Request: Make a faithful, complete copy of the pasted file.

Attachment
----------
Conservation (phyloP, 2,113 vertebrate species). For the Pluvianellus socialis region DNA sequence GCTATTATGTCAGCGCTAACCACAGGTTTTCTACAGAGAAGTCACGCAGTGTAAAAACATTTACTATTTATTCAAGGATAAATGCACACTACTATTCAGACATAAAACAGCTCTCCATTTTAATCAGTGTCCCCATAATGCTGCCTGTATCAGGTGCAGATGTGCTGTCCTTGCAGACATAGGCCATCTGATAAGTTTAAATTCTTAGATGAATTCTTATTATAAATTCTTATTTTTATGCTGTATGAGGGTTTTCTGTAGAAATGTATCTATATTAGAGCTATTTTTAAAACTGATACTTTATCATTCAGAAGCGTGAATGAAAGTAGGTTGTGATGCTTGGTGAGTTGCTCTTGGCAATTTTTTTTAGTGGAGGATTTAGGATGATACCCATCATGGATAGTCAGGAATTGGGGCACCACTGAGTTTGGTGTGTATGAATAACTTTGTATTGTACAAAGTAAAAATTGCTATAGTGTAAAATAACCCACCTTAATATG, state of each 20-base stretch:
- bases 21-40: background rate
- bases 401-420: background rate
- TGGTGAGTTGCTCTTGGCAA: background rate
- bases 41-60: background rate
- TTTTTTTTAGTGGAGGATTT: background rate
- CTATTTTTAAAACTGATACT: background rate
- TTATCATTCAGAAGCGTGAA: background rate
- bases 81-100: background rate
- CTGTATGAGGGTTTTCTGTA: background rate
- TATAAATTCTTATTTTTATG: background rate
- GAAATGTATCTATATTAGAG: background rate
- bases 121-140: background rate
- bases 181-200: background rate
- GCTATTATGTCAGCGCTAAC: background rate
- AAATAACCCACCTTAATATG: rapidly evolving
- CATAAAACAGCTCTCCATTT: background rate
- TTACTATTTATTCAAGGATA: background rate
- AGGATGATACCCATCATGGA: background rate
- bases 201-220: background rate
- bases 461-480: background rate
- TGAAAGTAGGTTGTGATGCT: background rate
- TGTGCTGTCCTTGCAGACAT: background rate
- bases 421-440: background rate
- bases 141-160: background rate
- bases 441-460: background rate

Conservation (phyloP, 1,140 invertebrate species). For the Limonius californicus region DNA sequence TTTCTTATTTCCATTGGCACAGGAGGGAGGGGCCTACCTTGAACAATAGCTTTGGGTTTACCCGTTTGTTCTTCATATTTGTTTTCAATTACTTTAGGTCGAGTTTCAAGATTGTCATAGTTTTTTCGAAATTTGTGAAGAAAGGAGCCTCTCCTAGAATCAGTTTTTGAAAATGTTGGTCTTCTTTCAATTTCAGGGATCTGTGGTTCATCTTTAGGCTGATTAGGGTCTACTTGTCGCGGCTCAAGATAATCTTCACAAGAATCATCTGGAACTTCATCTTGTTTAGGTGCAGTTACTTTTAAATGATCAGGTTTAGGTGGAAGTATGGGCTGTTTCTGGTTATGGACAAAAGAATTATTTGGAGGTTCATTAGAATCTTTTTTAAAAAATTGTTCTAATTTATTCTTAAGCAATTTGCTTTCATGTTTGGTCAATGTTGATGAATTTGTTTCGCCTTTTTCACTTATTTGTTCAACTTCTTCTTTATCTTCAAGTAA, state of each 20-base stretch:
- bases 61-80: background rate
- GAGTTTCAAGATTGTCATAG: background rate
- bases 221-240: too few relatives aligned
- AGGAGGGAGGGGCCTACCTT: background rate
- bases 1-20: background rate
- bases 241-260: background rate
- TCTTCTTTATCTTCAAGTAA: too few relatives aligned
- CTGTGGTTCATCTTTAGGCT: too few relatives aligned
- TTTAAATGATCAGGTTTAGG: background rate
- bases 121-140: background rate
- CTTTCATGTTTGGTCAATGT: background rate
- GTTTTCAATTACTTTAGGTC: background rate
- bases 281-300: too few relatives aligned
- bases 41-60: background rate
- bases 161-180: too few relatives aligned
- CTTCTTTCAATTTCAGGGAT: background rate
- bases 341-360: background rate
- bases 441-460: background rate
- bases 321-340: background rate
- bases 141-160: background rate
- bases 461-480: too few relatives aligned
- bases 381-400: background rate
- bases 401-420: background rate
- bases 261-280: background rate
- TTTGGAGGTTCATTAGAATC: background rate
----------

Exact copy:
Conservation (phyloP, 2,113 vertebrate species). For the Pluvianellus socialis region DNA sequence GCTATTATGTCAGCGCTAACCACAGGTTTTCTACAGAGAAGTCACGCAGTGTAAAAACATTTACTATTTATTCAAGGATAAATGCACACTACTATTCAGACATAAAACAGCTCTCCATTTTAATCAGTGTCCCCATAATGCTGCCTGTATCAGGTGCAGATGTGCTGTCCTTGCAGACATAGGCCATCTGATAAGTTTAAATTCTTAGATGAATTCTTATTATAAATTCTTATTTTTATGCTGTATGAGGGTTTTCTGTAGAAATGTATCTATATTAGAGCTATTTTTAAAACTGATACTTTATCATTCAGAAGCGTGAATGAAAGTAGGTTGTGATGCTTGGTGAGTTGCTCTTGGCAATTTTTTTTAGTGGAGGATTTAGGATGATACCCATCATGGATAGTCAGGAATTGGGGCACCACTGAGTTTGGTGTGTATGAATAACTTTGTATTGTACAAAGTAAAAATTGCTATAGTGTAAAATAACCCACCTTAATATG, state of each 20-base stretch:
- bases 21-40: background rate
- bases 401-420: background rate
- TGGTGAGTTGCTCTTGGCAA: background rate
- bases 41-60: background rate
- TTTTTTTTAGTGGAGGATTT: background rate
- CTATTTTTAAAACTGATACT: background rate
- TTATCATTCAGAAGCGTGAA: background rate
- bases 81-100: background rate
- CTGTATGAGGGTTTTCTGTA: background rate
- TATAAATTCTTATTTTTATG: background rate
- GAAATGTATCTATATTAGAG: background rate
- bases 121-140: background rate
- bases 181-200: background rate
- GCTATTATGTCAGCGCTAAC: background rate
- AAATAACCCACCTTAATATG: rapidly evolving
- CATAAAACAGCTCTCCATTT: background rate
- TTACTATTTATTCAAGGATA: background rate
- AGGATGATACCCATCATGGA: background rate
- bases 201-220: background rate
- bases 461-480: background rate
- TGAAAGTAGGTTGTGATGCT: background rate
- TGTGCTGTCCTTGCAGACAT: background rate
- bases 421-440: background rate
- bases 141-160: background rate
- bases 441-460: background rate

Conservation (phyloP, 1,140 invertebrate species). For the Limonius californicus region DNA sequence TTTCTTATTTCCATTGGCACAGGAGGGAGGGGCCTACCTTGAACAATAGCTTTGGGTTTACCCGTTTGTTCTTCATATTTGTTTTCAATTACTTTAGGTCGAGTTTCAAGATTGTCATAGTTTTTTCGAAATTTGTGAAGAAAGGAGCCTCTCCTAGAATCAGTTTTTGAAAATGTTGGTCTTCTTTCAATTTCAGGGATCTGTGGTTCATCTTTAGGCTGATTAGGGTCTACTTGTCGCGGCTCAAGATAATCTTCACAAGAATCATCTGGAACTTCATCTTGTTTAGGTGCAGTTACTTTTAAATGATCAGGTTTAGGTGGAAGTATGGGCTGTTTCTGGTTATGGACAAAAGAATTATTTGGAGGTTCATTAGAATCTTTTTTAAAAAATTGTTCTAATTTATTCTTAAGCAATTTGCTTTCATGTTTGGTCAATGTTGATGAATTTGTTTCGCCTTTTTCACTTATTTGTTCAACTTCTTCTTTATCTTCAAGTAA, state of each 20-base stretch:
- bases 61-80: background rate
- GAGTTTCAAGATTGTCATAG: background rate
- bases 221-240: too few relatives aligned
- AGGAGGGAGGGGCCTACCTT: background rate
- bases 1-20: background rate
- bases 241-260: background rate
- TCTTCTTTATCTTCAAGTAA: too few relatives aligned
- CTGTGGTTCATCTTTAGGCT: too few relatives aligned
- TTTAAATGATCAGGTTTAGG: background rate
- bases 121-140: background rate
- CTTTCATGTTTGGTCAATGT: background rate
- GTTTTCAATTACTTTAGGTC: background rate
- bases 281-300: too few relatives aligned
- bases 41-60: background rate
- bases 161-180: too few relatives aligned
- CTTCTTTCAATTTCAGGGAT: background rate
- bases 341-360: background rate
- bases 441-460: background rate
- bases 321-340: background rate
- bases 141-160: background rate
- bases 461-480: too few relatives aligned
- bases 381-400: background rate
- bases 401-420: background rate
- bases 261-280: background rate
- TTTGGAGGTTCATTAGAATC: background rate